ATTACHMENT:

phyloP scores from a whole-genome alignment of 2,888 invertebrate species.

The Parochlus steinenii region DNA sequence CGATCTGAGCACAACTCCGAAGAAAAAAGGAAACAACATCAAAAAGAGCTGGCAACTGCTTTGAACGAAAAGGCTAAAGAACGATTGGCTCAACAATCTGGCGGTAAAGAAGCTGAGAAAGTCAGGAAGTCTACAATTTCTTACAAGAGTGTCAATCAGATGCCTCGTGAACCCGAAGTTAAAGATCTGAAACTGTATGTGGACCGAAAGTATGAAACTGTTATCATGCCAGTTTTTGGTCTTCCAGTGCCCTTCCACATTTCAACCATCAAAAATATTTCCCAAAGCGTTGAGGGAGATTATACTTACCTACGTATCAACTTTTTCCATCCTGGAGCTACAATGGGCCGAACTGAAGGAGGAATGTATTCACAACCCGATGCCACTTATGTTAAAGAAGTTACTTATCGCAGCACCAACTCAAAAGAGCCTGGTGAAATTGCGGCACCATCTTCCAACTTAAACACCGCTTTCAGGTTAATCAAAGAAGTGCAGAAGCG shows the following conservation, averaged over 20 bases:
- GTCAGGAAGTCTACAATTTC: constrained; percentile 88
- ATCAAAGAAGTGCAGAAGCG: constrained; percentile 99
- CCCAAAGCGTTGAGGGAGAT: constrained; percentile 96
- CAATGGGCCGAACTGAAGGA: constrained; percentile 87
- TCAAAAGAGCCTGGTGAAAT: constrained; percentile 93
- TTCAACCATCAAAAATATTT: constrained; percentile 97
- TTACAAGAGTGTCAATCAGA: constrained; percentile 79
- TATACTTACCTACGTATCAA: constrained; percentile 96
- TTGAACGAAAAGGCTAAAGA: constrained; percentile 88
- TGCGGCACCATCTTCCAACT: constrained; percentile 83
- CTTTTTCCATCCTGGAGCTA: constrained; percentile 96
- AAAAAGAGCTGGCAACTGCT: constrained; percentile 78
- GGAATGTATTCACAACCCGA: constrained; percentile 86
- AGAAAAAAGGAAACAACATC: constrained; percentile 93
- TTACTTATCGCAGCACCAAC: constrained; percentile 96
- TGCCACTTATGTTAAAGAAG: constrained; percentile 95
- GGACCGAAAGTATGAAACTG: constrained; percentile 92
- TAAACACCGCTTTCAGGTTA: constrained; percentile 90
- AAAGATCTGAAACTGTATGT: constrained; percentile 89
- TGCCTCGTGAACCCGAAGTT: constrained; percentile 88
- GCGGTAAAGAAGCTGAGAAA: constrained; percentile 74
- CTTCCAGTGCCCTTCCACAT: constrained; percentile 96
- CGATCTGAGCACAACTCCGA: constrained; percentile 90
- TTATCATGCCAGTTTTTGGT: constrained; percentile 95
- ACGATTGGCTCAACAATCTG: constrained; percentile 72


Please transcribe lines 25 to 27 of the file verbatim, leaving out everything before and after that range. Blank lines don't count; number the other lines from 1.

- CGATCTGAGCACAACTCCGA: constrained; percentile 90
- TTATCATGCCAGTTTTTGGT: constrained; percentile 95
- ACGATTGGCTCAACAATCTG: constrained; percentile 72